WHY BLACK DOLLS IN AFRICA MATTER

To correct the perception of only little representation of the African child in the toy industry, Maite Makgoba, a South African entrepreneur created a line of dolls —Momppy Mpoppy which showcase the variations of Africans’ skin colour. Makgoba hopes that her coily kinked black dolls will encourage tolerance and acceptance for young girls of colour around the world.

momppy

Research continues to show that there is still a warped perspective on how beauty is defined. In the 1940’s the Landmark Doll Test was conducted to measure how segregation between the white and black people affected African-American children. The children were asked to choose between white dolls and white dolls painted brown. After the psychologists had asked series of questions, they discovered that most of the children preferred the white dolls.

Over 60 years later, Professor Margaret Beale Spencer, a researcher in the field of child development together with her team, conducted an experiment similar to the Landmark doll test on a mix of black and white children. A total of 133 children were tested and the results show that white children associated positive attributes with their skin colour and attributed negative attributes to the black children.

Mattel, the makers of the world famous Barbie doll contributed to Operation Bootstrap Inc., which sponsored the founding of several black companies back in 1965. His contribution then, enabled Louis S. Smith II and Robert Hall to launch one of the first toy companies focused on making black dolls- Shindana Toys. Shindana dolls were crafted like Africans with features such as afro hair, dark complexion and wide noses. Some of the dolls were inspired by black celebrities like Michael Jackson and Diana Ross. They were also given African names like Tamu and Malaika as opposed to the typical Nancy, Lizzy or Betty.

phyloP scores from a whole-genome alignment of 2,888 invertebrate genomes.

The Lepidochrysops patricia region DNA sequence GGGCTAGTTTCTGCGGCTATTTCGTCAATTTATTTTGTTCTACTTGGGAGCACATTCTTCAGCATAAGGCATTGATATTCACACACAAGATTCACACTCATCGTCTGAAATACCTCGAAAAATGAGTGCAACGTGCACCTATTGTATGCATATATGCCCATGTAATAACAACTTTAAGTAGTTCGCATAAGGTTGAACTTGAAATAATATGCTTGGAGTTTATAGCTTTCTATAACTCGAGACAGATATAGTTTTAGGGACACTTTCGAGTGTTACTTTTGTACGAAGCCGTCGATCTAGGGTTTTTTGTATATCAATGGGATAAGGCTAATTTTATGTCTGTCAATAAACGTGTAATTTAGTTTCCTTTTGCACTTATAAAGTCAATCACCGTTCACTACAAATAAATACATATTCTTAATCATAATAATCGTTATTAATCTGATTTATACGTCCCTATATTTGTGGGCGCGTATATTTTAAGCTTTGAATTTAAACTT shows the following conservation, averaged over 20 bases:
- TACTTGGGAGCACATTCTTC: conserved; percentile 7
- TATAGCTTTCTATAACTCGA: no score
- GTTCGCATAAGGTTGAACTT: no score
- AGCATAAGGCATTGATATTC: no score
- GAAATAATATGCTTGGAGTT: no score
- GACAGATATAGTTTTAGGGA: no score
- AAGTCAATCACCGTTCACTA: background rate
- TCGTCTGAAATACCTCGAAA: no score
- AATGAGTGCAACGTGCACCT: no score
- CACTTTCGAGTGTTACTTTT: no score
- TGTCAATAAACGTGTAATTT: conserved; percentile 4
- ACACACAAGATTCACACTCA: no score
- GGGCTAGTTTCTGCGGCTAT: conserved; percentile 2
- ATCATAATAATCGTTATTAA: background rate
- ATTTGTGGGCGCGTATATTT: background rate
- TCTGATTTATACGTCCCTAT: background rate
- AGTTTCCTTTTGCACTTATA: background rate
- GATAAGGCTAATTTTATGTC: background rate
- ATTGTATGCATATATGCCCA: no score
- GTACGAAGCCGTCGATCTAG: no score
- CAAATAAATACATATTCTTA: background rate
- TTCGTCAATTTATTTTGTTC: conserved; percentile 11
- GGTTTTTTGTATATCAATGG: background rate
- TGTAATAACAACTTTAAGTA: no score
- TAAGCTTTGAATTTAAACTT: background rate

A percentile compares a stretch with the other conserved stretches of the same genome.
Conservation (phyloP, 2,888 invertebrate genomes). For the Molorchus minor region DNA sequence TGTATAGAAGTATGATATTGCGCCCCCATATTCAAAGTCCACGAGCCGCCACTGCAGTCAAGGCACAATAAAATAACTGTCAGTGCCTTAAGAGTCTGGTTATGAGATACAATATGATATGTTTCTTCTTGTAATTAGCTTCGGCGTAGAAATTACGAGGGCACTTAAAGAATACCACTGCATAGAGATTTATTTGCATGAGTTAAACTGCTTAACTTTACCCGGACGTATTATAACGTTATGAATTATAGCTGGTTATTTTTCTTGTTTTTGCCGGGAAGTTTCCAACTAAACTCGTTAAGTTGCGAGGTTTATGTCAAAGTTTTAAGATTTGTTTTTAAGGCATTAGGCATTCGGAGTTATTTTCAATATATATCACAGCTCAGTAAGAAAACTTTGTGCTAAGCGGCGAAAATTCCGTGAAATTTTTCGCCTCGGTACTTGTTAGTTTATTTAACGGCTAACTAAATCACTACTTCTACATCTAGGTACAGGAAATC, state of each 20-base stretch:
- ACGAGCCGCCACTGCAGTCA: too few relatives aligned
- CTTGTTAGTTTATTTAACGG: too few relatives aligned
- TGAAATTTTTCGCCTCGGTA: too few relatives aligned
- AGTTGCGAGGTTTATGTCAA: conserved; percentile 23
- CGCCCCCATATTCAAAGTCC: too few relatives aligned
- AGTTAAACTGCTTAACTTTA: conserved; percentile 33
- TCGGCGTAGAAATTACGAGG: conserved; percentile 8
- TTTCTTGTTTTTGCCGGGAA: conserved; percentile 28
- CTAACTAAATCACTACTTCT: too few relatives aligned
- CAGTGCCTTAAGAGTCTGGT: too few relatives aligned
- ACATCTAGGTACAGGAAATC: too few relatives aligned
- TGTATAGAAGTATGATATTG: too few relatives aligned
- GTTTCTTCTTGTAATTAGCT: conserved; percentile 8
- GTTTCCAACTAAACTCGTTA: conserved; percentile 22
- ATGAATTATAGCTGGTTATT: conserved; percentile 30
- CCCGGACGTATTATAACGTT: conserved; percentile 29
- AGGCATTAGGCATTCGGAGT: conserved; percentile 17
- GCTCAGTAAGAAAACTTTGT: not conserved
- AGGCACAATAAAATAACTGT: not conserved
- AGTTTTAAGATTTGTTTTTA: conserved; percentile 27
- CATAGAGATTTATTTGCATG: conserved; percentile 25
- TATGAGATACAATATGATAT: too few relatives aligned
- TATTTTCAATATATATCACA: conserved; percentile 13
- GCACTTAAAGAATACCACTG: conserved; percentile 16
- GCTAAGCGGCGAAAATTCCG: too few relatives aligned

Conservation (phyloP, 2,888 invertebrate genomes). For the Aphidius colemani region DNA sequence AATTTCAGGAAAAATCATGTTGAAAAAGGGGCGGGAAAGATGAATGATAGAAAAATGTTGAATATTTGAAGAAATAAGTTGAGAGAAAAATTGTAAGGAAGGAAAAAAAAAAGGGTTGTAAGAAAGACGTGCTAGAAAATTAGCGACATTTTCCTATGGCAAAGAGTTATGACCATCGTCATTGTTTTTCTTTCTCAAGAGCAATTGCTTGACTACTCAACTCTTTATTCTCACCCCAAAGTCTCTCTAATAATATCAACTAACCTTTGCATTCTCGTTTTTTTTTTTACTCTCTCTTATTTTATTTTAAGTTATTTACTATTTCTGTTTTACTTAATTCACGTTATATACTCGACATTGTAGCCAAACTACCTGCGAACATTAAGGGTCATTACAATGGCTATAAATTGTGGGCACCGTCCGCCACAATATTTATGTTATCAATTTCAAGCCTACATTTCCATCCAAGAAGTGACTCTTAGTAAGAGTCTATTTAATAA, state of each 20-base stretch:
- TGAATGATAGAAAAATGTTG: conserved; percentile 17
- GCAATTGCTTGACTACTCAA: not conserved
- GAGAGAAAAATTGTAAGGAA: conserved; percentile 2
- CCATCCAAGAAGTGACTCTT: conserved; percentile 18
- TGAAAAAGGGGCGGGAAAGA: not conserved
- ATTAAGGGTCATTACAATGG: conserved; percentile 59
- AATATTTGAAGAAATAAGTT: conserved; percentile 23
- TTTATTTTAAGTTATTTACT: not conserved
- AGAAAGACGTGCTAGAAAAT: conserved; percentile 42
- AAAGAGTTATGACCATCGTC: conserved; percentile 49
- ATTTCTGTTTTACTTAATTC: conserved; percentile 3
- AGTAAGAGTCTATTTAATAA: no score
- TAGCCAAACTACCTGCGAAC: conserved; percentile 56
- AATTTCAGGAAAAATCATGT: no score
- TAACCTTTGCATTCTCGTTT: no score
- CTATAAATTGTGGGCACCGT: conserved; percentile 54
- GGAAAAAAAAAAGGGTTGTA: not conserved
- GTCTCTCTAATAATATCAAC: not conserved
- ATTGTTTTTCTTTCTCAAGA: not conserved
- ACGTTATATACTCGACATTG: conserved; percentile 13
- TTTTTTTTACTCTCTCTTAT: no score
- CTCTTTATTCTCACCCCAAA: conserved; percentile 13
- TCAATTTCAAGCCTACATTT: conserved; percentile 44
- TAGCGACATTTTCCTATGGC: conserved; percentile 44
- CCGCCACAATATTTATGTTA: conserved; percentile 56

A Shindana career girl, Wanda was created to fit into roles like a nurse, singer and a tennis player.

Shindana Wanda

According to Debbie Behan Garrett, a black doll enthusiast and author, who also has some of these Shindana toys in her collection, “a child can have a low self-esteem if they are exposed to the negative opinions of the white people around them”. It is therefore commendable that Shindana doll makers contributed to the promotion of African American pride.

What compels most African toy makers is the need to give these impressionable children a sense of empowerment –considering the fact that these girls play the ‘mother role’ to the dolls.

For Taofiq Okoya, a Nigerian doll maker, his journey into the toy making industry started about eight years ago when he couldn’t find an African doll for his young niece to mark her birthday. He also observed that his daughter had self-esteem problems with her complexion. He wanted to create a doll that would help children identify with their African lineage while embracing their skin colour and race.

With the exposure of African children to television programmes and cartoons – most of which portray white people as an epitome of ideal beauty and intelligence, it is important to show African girls how beautiful, smart and intelligent they are and that they can be anything they want to be.

dolls

Okoya’s Queen of Africa dolls which sell over 6,000 units in a month and Makgoba’s Momppy Mpoppy are here to show that African children should be proud of their heritage and culture–they are glamourous and beautiful.

Source: Omotola Omolayo, Ventures Africa

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